An earlier post (see below) asked some very reasonable questions that have been completely ignored by the Coralwood community. Answer those questions with documentation -- let us know what Coralwood intends to do about obtaining financial transparency in DCSS -- and then we can have a conversation. Until then, there is really nothing to talk about.
"My understanding is that Coralwood serves approximately 200 children age 3 - 5 who have needs that cannot be served in regular school classrooms. Of those children, only those in Kindergarten count as FTE.
"The Individuals with Disabilities Education Act (IDEA) authorizes formula grants to states, and discretionary grants to institutions of higher education and other non-profit organizations to support research, demonstrations, technical assistance and dissemination, technology and personnel development and parent-training and information centers.
"Coralwood serves 0.2% (two 10ths of 1 percent) or fewer of DeKalb County's total enrollment. 'For FY 2008, the most recent year with data available, IDEA federal funding covered 17.1 percent of the estimated excess cost of educating children with disabilities, the same as in FY 2007 and less than in FY 2006.' (http://febp.newamerica.net/background-analysis/individuals-disabilities-education-act-funding-distribution)
"If DCSS was appropriately educating its 96,000 students and making AYP across the board, then perhaps we could look at budgeting local funds for Coralwood.
"But, even if DCSS was making AYP, until we have total transparency with an open checkbook so we know exactly where every penny is going, then it really makes no sense to fund non-FTE Coralwood students with local funds in addition to federal funds.
"Before going into this debate any further, it is important to know:
"(1)How many children in DeKalb County actually qualify for Coralwood?
"(2)Of those children, who gets in to Coralwood; who doesn't and why?
"(3)Do we know -- for sure -- that all the children being served at Coralwood are DeKalb County residents?
"I wonder if Coralwood, like Arabia Mountain HS, is just another patronage center primarily serving friends-and-family and/or the well-connected -- regardless of whether or not they are actually DeKalb County residents?
"With regard to the statements in the letter published by Cerebration in DeKalb School Watch:
"Item #2: Please provide detailed budgets, including specific faculty and staff expenses as identified in Open,Georgia.gov, and audited financials for the past 5 school years.
"Item #5: When IDEA was enacted, it was estimated that children with disabilities cost approximately twice as much to educate as other children. Congress took that estimate figure into account when setting the maximum federal contribution at 40 percent of state average per pupil expenditure. A recent study, using data from the 1999-2000 school year, found that schools spent 1.9 times more in total expenditures and 2.08 times more in current operating expenditures on students with disabilities. (http://febp.newamerica.net/background-analysis/individuals-disabilities-education-act-funding-distribution)
"How much state funding goes to Coralwood -- in addition to federal dollars -- and specifically why is it not enough?
"A lot more dollar-specific information is needed, please."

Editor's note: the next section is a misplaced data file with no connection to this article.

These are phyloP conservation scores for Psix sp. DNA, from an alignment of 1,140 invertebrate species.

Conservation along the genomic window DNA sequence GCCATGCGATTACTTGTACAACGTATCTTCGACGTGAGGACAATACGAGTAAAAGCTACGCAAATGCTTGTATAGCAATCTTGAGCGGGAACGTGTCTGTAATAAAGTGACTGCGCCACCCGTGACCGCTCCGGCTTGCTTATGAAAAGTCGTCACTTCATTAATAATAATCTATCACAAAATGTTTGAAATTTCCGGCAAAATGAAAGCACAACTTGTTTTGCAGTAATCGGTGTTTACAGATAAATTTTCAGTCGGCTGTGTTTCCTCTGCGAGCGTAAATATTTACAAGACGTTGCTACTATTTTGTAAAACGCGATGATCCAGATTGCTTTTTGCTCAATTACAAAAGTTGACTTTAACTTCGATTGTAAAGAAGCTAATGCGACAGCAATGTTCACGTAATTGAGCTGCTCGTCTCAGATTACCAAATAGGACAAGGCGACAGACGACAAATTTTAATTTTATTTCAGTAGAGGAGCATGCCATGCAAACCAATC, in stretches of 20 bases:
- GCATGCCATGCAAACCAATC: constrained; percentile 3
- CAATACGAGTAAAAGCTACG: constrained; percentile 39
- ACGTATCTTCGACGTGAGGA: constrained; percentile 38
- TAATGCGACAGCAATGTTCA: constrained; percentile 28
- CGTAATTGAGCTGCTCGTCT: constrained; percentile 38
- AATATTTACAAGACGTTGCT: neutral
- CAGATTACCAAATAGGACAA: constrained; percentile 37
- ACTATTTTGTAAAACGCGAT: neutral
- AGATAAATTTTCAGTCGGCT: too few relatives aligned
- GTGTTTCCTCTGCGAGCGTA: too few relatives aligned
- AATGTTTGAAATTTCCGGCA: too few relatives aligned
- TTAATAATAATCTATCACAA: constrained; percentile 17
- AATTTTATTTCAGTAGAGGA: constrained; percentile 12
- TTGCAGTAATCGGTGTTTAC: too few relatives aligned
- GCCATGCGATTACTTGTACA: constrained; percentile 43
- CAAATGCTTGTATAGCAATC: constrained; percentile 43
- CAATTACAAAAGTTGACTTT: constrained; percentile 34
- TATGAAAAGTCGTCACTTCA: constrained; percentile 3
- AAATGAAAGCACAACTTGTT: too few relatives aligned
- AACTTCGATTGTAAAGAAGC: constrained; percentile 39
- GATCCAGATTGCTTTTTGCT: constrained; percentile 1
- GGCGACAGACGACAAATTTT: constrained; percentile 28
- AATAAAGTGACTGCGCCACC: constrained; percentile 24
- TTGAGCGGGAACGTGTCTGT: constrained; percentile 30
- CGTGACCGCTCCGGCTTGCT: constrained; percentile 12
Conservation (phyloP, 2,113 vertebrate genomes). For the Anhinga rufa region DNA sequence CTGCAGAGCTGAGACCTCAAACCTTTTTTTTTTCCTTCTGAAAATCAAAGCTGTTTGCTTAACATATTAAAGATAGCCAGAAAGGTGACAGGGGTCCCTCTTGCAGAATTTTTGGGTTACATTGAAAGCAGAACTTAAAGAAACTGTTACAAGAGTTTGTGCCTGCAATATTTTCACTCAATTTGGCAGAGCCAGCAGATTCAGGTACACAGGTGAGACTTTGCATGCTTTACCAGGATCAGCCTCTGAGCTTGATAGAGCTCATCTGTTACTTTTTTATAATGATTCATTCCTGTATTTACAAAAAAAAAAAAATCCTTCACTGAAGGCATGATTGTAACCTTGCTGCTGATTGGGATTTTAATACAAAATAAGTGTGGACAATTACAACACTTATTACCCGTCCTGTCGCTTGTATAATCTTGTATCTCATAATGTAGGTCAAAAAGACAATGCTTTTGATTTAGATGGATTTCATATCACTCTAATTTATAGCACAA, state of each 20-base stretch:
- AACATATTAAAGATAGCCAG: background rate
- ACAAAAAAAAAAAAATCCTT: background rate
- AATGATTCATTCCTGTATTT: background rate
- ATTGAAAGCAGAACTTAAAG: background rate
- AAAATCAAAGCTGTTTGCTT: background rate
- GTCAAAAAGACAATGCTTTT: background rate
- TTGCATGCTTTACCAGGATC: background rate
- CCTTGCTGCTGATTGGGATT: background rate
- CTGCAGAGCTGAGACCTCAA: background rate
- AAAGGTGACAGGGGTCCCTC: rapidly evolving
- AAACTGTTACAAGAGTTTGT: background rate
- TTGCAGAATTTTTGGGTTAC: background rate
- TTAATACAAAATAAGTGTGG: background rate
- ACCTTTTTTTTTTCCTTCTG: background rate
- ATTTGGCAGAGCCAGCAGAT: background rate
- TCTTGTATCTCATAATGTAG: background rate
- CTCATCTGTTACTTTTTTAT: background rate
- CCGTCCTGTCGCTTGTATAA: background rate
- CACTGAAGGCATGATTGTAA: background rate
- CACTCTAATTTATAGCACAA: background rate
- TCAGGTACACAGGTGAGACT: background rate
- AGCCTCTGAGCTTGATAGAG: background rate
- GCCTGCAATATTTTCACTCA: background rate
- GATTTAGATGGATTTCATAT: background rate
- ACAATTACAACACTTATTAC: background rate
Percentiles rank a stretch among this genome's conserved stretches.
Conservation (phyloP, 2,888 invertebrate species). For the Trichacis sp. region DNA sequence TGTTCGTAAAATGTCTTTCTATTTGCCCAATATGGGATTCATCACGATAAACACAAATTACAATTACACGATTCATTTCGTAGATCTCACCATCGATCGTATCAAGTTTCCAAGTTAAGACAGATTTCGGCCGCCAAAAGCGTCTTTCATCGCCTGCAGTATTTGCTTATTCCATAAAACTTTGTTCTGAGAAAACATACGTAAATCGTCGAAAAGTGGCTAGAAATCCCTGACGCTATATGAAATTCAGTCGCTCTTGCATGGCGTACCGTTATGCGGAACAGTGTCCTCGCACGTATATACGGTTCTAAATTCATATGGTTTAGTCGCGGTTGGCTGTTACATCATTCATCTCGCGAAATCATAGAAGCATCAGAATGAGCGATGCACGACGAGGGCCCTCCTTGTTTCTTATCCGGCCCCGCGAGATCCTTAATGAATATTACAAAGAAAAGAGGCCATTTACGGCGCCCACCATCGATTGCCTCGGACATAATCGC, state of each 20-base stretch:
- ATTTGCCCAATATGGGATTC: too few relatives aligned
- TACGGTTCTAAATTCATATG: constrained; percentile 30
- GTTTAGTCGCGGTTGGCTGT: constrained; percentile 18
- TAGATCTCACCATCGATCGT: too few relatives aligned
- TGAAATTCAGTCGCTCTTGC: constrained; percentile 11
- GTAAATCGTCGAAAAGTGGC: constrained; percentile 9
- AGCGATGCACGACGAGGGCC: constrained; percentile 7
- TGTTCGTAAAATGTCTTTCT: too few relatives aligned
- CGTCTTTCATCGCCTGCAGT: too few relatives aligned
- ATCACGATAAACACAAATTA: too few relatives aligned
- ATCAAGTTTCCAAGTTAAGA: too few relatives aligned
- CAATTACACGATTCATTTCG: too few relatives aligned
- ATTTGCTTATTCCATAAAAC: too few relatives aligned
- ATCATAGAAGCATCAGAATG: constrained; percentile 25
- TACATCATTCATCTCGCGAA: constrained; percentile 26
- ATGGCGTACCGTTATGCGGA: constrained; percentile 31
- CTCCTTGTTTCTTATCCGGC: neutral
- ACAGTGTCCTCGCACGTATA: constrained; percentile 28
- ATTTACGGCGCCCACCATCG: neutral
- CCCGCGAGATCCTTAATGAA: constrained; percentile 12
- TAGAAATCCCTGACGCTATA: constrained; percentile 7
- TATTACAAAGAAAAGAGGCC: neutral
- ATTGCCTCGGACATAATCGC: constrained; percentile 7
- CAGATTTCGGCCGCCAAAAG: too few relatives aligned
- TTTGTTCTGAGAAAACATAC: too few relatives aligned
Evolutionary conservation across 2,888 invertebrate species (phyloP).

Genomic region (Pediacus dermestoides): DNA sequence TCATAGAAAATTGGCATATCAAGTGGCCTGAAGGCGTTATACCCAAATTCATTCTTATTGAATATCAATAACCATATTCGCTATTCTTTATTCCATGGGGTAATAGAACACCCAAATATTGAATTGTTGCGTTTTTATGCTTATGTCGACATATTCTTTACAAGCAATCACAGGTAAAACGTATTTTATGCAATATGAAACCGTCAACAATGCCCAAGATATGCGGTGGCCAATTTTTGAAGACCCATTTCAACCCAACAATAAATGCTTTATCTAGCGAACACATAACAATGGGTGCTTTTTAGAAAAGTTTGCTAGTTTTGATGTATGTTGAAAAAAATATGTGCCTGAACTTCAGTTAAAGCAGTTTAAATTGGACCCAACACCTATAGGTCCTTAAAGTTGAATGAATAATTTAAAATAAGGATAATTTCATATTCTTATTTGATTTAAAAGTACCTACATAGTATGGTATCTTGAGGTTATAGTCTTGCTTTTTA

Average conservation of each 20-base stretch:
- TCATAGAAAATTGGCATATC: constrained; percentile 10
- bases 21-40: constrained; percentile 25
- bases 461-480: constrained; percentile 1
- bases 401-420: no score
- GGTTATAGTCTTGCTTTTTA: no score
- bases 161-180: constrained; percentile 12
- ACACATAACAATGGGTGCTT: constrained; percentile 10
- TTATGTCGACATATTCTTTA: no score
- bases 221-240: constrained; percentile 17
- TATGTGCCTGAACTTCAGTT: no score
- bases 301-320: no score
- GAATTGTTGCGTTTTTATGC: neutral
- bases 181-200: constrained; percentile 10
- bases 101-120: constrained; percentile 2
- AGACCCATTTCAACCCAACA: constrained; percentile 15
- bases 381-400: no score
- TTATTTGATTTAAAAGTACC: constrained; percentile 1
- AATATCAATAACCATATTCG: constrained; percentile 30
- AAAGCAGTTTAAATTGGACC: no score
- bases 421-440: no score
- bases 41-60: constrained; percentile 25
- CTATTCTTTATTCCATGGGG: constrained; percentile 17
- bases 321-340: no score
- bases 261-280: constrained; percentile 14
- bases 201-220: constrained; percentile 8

With Coralwood and another new school in Dunwoody, I will ACTIVELY campaign against splost.
Most of the students at Coralwood are developmentally delayed and/or physically disabled, not emotionally-behavioral disordered.
You have a very strange perspective on the students at Coralwood. I am afraid you have the wrong facility.
I believe you are correct in your speculation about where the MIA funding came from. I remember looking at the budget and questioning at the time why there was $10 million allotted to renovating DSA (at the N. Druid Hills Rd location) AND $10 million allocated to moving DSA and renovating Avondale HS for them. When I asked the Board, I was told some very fuzzy reasoning about how the first $10 million would be used instead of th second $10 million and that $10 million would be returned to SPLOST pool for "Other projects".
I have some questions for DCSS regarding Coralwood, too. What happens to the students who are lucky enough to go to Coralwood when they leave Coralwood? What kind of services do they get then? I agree that kids with physical and cognitive disabilities benefit from specialized and intensive PT, OT and Sensory Integration therapy, but they don't lose the need for such therapies when they leave Coralwood. These therapies are not available in the other schools. I know this because when my child left Coralwood for Hawthorne at age 4, I had to pay for all these therapies myself. She did not stop needing them until well into elementary school.
Should DCSS not be looking for alternative funds to use for the children at Coralwood who are under 5? Then funding would be freed up for students with disabilities in the elementary schools.
What about Children's Medical Services (a DeKalb Board of Health program http://www.dekalbhealth.net/hs/childrens-medical-services/)?
Can DCSS co-ordinate with them for therapies?
What about CHOA - they have all these therapies - is there any co-ordination possible there?
The letter says, Over the last year, members of the Board of Education, Ramona Tyson and Barbara Coleman have all given us their personal promise to see our project through. Now they are reneging on that promise.